Karakoram Highway holiday
Description of Karakoram Highway holiday
Enjoy a beautifully woven trip drawing together China, Pakistan and India via two famed routes through some of the world's most awesome landscapes: the Old Silk Road and the Karakoram Highway (KKH) – the world's highest paved highway.
Your journey begins at China's western edge in Kashgar, visiting the wonderful Yakshmbe Bazaar – one of Central Asia's biggest markets – plus the Silk Road Museum, before heading out on the legendary ancient route itself to Tashkurgan and its atmospheric old fortress.
Setting out on the KKH, you sweep into Pakistan through stunning mountain scenery to Gulmit, before transferring to jeeps to reach the spectacular Eagles Nest Hotel at 3000m – but surrounded by 7000m peaks. After exploring the dramatic landscape around Hunza, continue along the KKH to the the town of Gilgit, and then on foot to an enchanting Himalayan location beneath Nanga Parbat known appropriately as the Fairy Meadows.
Back on the tarmac, you'll leave the KKH to take an even more epic route over the Babusa Pass to Niran for a trek in search of the local Kutchi nomads. Your next stop, Taxila, provides memorable contrast - a Buddhist University town dating back over 2000 years to the Gandharan empire.
Amid the modern bustle of the Pakistan capital Islamabad, there are also ancient memories to be explored in places like the Faisal Mosque and Lok Virsa Museum, before moving on to the country's "cultural capital" of Lahore in Punjab for a visit to the famous Ajeeb Ghar ('Wonder House'), the beautiful Shalamar Gardens as well as the atmospheric old town.
Heading into India, Amritsar offers Sikhism's holiest shrine - the wonderful and evocative Golden Temple – before flying to Srinagar to transfer to a houseboat on the idyllic Dal Lake. Enjoy floating vegetable markets, the ravishing Moghul Gardens and the Hari Parbat Fort, all set against the stunning backdrop of Kashmir.
Price includes all activities/equipment, tour leaders, local guides and drivers, meals, mineral water, all transport (excluding international flights) , all accommodation and all entrance fees as outlined in the itinerary.
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PlanetBy keeping the group size to a maximum of 12, we can also minimise the human impact on the fragile sites and ecosystems we visit.
We attempt to reduce plastic bottle use wherever possible by promoting use of reusable and filtered water bottles. Our partnership with Water-To-Go provides a discount on filtered water bottles to our clients. We do not provide water from plastic bottles to our clients in country but always ensure there is regular access to drinking water on our tours.
We are promoting the natural and ancient heritage of Pakistan through visiting the site of Baltit Fort. UNESCO Sites are chosen by the UNESCO committee and must "bear a unique or at least exceptional testimony to a cultural tradition or to civilisation", "an important interchange of human values" or be outstanding examples of major stages of Earth's history or ecological and biological processes in evolution. Visiting such sites helps sustain the ancient traditions and history of Pakistan.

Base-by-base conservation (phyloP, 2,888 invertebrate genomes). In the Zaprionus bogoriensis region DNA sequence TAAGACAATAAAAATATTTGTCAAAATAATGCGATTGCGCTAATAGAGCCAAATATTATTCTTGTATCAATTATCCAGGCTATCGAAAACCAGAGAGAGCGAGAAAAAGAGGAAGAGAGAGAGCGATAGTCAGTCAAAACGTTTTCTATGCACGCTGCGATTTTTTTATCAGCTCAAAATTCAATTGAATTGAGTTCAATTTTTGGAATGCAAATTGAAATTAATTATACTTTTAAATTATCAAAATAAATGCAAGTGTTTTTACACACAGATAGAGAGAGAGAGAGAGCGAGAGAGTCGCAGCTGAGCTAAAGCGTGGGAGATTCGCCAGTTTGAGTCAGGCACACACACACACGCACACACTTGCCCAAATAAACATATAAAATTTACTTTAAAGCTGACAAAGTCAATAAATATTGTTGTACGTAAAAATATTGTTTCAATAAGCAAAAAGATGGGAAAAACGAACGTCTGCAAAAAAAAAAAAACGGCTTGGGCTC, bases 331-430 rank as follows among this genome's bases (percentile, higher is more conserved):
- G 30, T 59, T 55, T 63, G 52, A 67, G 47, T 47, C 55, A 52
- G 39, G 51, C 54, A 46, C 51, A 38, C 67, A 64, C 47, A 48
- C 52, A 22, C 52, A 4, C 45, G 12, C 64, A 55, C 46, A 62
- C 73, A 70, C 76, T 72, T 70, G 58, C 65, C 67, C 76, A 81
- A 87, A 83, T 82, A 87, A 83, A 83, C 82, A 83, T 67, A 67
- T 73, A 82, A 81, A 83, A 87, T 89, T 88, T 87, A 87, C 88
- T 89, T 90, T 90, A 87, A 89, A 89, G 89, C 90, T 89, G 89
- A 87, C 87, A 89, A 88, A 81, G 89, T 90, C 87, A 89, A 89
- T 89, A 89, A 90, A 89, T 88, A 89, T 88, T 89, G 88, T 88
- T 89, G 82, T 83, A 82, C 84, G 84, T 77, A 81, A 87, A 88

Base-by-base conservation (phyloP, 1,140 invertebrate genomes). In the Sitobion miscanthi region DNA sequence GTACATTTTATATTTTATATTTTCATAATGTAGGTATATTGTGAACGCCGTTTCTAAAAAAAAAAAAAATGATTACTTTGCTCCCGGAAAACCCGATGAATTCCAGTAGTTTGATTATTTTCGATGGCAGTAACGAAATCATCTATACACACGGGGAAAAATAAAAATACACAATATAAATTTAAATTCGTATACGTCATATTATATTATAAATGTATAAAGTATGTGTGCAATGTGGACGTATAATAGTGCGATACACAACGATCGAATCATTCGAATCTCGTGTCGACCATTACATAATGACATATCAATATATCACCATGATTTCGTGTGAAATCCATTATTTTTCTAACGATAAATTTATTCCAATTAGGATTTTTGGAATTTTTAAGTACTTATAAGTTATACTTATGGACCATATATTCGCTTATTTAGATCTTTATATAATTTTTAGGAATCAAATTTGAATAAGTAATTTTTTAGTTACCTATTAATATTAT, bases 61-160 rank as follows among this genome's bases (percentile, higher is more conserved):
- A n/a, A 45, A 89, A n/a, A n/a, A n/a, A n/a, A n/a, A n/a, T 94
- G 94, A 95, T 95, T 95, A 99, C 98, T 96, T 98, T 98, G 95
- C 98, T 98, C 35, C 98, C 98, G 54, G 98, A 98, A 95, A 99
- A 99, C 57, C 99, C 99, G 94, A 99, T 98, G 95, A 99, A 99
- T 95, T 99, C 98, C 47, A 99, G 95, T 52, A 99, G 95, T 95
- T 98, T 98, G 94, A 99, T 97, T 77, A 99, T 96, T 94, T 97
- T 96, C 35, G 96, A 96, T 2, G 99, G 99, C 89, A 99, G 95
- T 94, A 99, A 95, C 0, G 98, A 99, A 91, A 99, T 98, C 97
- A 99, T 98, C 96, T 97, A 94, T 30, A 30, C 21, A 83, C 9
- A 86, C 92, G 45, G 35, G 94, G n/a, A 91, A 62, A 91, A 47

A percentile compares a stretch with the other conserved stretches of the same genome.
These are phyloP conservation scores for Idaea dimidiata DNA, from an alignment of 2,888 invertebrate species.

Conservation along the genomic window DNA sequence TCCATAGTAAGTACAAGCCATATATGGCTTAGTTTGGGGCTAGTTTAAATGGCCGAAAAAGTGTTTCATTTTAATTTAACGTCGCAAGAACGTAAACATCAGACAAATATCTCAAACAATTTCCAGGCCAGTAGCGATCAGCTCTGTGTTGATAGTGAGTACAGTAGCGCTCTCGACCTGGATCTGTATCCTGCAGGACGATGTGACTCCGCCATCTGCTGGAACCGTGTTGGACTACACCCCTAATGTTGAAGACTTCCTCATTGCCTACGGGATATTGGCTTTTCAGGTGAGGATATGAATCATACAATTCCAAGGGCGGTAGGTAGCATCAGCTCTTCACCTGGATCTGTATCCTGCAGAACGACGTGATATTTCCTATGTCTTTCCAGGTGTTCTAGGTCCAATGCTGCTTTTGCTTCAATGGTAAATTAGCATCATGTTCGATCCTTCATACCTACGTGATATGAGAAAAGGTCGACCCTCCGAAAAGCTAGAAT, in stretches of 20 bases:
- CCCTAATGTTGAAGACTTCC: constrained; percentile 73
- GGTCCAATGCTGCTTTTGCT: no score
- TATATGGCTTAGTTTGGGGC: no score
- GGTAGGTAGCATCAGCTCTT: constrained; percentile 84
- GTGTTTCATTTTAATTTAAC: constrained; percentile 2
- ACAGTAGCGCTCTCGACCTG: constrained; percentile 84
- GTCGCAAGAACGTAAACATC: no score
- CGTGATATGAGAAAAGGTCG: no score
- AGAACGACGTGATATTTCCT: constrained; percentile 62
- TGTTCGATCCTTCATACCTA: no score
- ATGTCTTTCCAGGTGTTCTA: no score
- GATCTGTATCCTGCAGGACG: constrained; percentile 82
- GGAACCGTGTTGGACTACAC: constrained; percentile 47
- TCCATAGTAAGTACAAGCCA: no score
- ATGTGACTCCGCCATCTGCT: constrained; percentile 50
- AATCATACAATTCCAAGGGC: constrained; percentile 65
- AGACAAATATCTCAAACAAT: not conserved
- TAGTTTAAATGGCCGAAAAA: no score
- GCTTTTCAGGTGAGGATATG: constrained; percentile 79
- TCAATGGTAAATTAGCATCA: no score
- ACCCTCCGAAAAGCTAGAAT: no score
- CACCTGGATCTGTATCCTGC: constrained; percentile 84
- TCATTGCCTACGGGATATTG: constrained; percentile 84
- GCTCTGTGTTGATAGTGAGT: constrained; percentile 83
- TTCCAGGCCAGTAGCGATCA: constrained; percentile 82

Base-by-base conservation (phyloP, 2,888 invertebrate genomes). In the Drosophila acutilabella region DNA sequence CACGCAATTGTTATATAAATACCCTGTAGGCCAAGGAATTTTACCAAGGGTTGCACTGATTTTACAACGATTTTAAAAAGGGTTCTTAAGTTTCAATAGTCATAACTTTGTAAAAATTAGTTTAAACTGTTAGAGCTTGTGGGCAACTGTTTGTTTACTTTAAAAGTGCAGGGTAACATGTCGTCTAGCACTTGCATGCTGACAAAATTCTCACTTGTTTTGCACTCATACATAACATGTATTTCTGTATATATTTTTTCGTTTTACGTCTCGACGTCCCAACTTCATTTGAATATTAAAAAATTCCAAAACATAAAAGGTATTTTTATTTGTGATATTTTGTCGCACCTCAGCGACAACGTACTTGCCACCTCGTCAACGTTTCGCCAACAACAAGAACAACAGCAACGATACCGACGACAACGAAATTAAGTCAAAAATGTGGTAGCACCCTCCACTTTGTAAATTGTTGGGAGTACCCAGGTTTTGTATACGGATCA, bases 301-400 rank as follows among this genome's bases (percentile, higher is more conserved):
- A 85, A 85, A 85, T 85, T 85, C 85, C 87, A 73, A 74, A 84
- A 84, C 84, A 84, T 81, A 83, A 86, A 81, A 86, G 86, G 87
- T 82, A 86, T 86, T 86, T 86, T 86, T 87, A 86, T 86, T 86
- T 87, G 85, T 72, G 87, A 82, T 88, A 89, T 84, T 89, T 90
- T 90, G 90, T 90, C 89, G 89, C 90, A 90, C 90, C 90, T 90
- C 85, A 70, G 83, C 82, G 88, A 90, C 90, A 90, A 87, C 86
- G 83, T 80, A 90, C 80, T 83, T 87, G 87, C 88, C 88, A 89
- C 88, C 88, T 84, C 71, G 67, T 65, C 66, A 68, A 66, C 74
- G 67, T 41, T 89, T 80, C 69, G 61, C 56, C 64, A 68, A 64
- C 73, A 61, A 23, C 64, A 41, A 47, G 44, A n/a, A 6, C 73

Using no carbon transport such as cycling or walking not only gives you a slower paced experience, but also cuts environmental damage and tourist carbon footprint. We are committed to low-level tourism impact and we keep group sizes to a maximum of 12 to avoid huge tour bus loads of tourists, which increases environmental damage but also is less likely to be welcomed by locals. Slower travel also allows for more chances to interact with people from another culture.
PeopleOn each Group tour we use local ground handlers. This means that all operational costs go directly into the local economy and help improve employment opportunities in remote regions. Such support can also be seen in our incorporation of homestays, locally owned hotels, family run restaurants and the services of local guides and drivers into our itineraries, which ensures that the money you spend with us goes directly into the local economy and local community.
On Day 10 we will stay in a guesthouse log cabin accommodation in Fairy Meadows for a unique glimpse into the traditions and customs of local life. The homestay/guesthouse market helps them to provide good, clean and interesting accommodation which in turn allows them to educate their children, improve their standard of living and look after their ill. The wonderful thing about this kind of interactive tourism is that everyone gains – the families financially and us with the wonderful welcome and experience they give us. Wherever possible we stay in locally owned accommodation, eat in locally owned establishments and purchase supplies from the local nomads.
In Pakistan we pride ourselves on working directly with as many local hotels, drivers, guides and cooks as possible, thereby putting money directly into the local community; to put this into perspective, a jeep driver, like Muktar Alam, that earns 30,000 rupees for one trip can with these wages educate two sons for a year and feed his family for 4 months. We also employ jeep drivers on a revolving basis and different ones in each area to ensure that the money we bring in is distributed evenly. With the small local guesthouses and home stays we use – like Saifullah’s in the Kalash Valleys – the money goes and stays in these pagan valleys rather than being siphoned out to rich, down-country hoteliers.